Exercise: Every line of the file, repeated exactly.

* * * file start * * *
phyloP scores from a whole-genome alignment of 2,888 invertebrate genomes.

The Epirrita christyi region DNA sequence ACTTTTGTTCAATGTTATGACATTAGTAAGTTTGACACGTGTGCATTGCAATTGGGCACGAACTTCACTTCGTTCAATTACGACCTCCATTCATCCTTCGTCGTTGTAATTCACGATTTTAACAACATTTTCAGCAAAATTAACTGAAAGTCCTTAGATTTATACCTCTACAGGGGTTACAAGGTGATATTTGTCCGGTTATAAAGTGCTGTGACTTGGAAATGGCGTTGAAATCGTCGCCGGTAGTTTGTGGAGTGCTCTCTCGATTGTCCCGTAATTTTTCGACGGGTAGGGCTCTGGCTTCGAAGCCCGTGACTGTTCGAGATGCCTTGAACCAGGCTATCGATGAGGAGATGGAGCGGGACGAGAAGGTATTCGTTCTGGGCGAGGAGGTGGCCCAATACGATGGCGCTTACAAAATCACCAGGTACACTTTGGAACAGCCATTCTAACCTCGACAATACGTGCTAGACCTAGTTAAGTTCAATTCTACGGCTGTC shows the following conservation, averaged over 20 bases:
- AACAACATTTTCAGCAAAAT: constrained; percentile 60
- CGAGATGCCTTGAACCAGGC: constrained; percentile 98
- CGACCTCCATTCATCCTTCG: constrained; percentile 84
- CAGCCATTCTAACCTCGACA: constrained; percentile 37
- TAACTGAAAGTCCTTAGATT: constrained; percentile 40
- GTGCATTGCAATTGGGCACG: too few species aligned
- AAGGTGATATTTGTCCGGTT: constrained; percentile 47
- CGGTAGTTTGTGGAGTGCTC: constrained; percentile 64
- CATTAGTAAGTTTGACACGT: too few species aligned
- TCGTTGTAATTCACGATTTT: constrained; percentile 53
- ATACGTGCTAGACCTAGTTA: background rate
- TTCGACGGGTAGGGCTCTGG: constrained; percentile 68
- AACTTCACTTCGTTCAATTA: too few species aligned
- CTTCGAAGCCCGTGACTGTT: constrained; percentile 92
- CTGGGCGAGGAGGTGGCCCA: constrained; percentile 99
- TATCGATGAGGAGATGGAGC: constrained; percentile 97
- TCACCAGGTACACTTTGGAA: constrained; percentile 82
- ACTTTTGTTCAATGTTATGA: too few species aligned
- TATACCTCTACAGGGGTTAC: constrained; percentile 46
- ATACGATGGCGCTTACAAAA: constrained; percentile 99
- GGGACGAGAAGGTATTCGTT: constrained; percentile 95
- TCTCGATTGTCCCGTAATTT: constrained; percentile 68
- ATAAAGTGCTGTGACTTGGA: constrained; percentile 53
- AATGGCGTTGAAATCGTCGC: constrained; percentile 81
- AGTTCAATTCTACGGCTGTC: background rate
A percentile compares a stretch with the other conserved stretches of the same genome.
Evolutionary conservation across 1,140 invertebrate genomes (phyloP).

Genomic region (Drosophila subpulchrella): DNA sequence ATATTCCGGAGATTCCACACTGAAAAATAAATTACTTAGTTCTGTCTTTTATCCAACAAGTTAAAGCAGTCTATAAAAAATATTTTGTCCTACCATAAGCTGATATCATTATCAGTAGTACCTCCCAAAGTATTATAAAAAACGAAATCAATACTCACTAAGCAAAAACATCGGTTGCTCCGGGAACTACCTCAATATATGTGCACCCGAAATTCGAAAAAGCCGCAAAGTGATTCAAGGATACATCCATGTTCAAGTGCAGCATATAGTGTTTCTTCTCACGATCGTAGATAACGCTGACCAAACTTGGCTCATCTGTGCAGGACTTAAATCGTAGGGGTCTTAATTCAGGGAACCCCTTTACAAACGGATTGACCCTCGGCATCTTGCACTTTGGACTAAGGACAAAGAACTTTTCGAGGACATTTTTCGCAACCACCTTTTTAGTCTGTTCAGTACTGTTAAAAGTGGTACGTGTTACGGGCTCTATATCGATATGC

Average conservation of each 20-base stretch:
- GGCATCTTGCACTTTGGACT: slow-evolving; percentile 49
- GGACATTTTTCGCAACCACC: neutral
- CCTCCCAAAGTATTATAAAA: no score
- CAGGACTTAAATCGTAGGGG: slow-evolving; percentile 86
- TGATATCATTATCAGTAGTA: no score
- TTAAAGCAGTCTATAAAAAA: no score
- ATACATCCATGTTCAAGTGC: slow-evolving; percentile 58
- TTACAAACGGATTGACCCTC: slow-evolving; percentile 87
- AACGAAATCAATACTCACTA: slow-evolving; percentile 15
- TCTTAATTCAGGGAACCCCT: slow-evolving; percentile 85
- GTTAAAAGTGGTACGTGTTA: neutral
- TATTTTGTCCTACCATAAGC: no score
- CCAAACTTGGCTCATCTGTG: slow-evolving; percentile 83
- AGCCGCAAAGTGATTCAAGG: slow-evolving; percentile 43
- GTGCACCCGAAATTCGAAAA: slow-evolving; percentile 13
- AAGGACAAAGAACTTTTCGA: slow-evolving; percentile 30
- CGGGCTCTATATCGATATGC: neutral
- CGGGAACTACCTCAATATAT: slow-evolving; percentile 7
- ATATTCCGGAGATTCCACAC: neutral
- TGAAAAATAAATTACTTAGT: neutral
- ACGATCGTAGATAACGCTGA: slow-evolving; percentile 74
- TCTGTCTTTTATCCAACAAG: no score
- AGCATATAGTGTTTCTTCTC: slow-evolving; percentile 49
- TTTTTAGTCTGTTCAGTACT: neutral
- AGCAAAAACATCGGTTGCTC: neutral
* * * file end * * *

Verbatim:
phyloP scores from a whole-genome alignment of 2,888 invertebrate genomes.

The Epirrita christyi region DNA sequence ACTTTTGTTCAATGTTATGACATTAGTAAGTTTGACACGTGTGCATTGCAATTGGGCACGAACTTCACTTCGTTCAATTACGACCTCCATTCATCCTTCGTCGTTGTAATTCACGATTTTAACAACATTTTCAGCAAAATTAACTGAAAGTCCTTAGATTTATACCTCTACAGGGGTTACAAGGTGATATTTGTCCGGTTATAAAGTGCTGTGACTTGGAAATGGCGTTGAAATCGTCGCCGGTAGTTTGTGGAGTGCTCTCTCGATTGTCCCGTAATTTTTCGACGGGTAGGGCTCTGGCTTCGAAGCCCGTGACTGTTCGAGATGCCTTGAACCAGGCTATCGATGAGGAGATGGAGCGGGACGAGAAGGTATTCGTTCTGGGCGAGGAGGTGGCCCAATACGATGGCGCTTACAAAATCACCAGGTACACTTTGGAACAGCCATTCTAACCTCGACAATACGTGCTAGACCTAGTTAAGTTCAATTCTACGGCTGTC shows the following conservation, averaged over 20 bases:
- AACAACATTTTCAGCAAAAT: constrained; percentile 60
- CGAGATGCCTTGAACCAGGC: constrained; percentile 98
- CGACCTCCATTCATCCTTCG: constrained; percentile 84
- CAGCCATTCTAACCTCGACA: constrained; percentile 37
- TAACTGAAAGTCCTTAGATT: constrained; percentile 40
- GTGCATTGCAATTGGGCACG: too few species aligned
- AAGGTGATATTTGTCCGGTT: constrained; percentile 47
- CGGTAGTTTGTGGAGTGCTC: constrained; percentile 64
- CATTAGTAAGTTTGACACGT: too few species aligned
- TCGTTGTAATTCACGATTTT: constrained; percentile 53
- ATACGTGCTAGACCTAGTTA: background rate
- TTCGACGGGTAGGGCTCTGG: constrained; percentile 68
- AACTTCACTTCGTTCAATTA: too few species aligned
- CTTCGAAGCCCGTGACTGTT: constrained; percentile 92
- CTGGGCGAGGAGGTGGCCCA: constrained; percentile 99
- TATCGATGAGGAGATGGAGC: constrained; percentile 97
- TCACCAGGTACACTTTGGAA: constrained; percentile 82
- ACTTTTGTTCAATGTTATGA: too few species aligned
- TATACCTCTACAGGGGTTAC: constrained; percentile 46
- ATACGATGGCGCTTACAAAA: constrained; percentile 99
- GGGACGAGAAGGTATTCGTT: constrained; percentile 95
- TCTCGATTGTCCCGTAATTT: constrained; percentile 68
- ATAAAGTGCTGTGACTTGGA: constrained; percentile 53
- AATGGCGTTGAAATCGTCGC: constrained; percentile 81
- AGTTCAATTCTACGGCTGTC: background rate
A percentile compares a stretch with the other conserved stretches of the same genome.
Evolutionary conservation across 1,140 invertebrate genomes (phyloP).

Genomic region (Drosophila subpulchrella): DNA sequence ATATTCCGGAGATTCCACACTGAAAAATAAATTACTTAGTTCTGTCTTTTATCCAACAAGTTAAAGCAGTCTATAAAAAATATTTTGTCCTACCATAAGCTGATATCATTATCAGTAGTACCTCCCAAAGTATTATAAAAAACGAAATCAATACTCACTAAGCAAAAACATCGGTTGCTCCGGGAACTACCTCAATATATGTGCACCCGAAATTCGAAAAAGCCGCAAAGTGATTCAAGGATACATCCATGTTCAAGTGCAGCATATAGTGTTTCTTCTCACGATCGTAGATAACGCTGACCAAACTTGGCTCATCTGTGCAGGACTTAAATCGTAGGGGTCTTAATTCAGGGAACCCCTTTACAAACGGATTGACCCTCGGCATCTTGCACTTTGGACTAAGGACAAAGAACTTTTCGAGGACATTTTTCGCAACCACCTTTTTAGTCTGTTCAGTACTGTTAAAAGTGGTACGTGTTACGGGCTCTATATCGATATGC

Average conservation of each 20-base stretch:
- GGCATCTTGCACTTTGGACT: slow-evolving; percentile 49
- GGACATTTTTCGCAACCACC: neutral
- CCTCCCAAAGTATTATAAAA: no score
- CAGGACTTAAATCGTAGGGG: slow-evolving; percentile 86
- TGATATCATTATCAGTAGTA: no score
- TTAAAGCAGTCTATAAAAAA: no score
- ATACATCCATGTTCAAGTGC: slow-evolving; percentile 58
- TTACAAACGGATTGACCCTC: slow-evolving; percentile 87
- AACGAAATCAATACTCACTA: slow-evolving; percentile 15
- TCTTAATTCAGGGAACCCCT: slow-evolving; percentile 85
- GTTAAAAGTGGTACGTGTTA: neutral
- TATTTTGTCCTACCATAAGC: no score
- CCAAACTTGGCTCATCTGTG: slow-evolving; percentile 83
- AGCCGCAAAGTGATTCAAGG: slow-evolving; percentile 43
- GTGCACCCGAAATTCGAAAA: slow-evolving; percentile 13
- AAGGACAAAGAACTTTTCGA: slow-evolving; percentile 30
- CGGGCTCTATATCGATATGC: neutral
- CGGGAACTACCTCAATATAT: slow-evolving; percentile 7
- ATATTCCGGAGATTCCACAC: neutral
- TGAAAAATAAATTACTTAGT: neutral
- ACGATCGTAGATAACGCTGA: slow-evolving; percentile 74
- TCTGTCTTTTATCCAACAAG: no score
- AGCATATAGTGTTTCTTCTC: slow-evolving; percentile 49
- TTTTTAGTCTGTTCAGTACT: neutral
- AGCAAAAACATCGGTTGCTC: neutral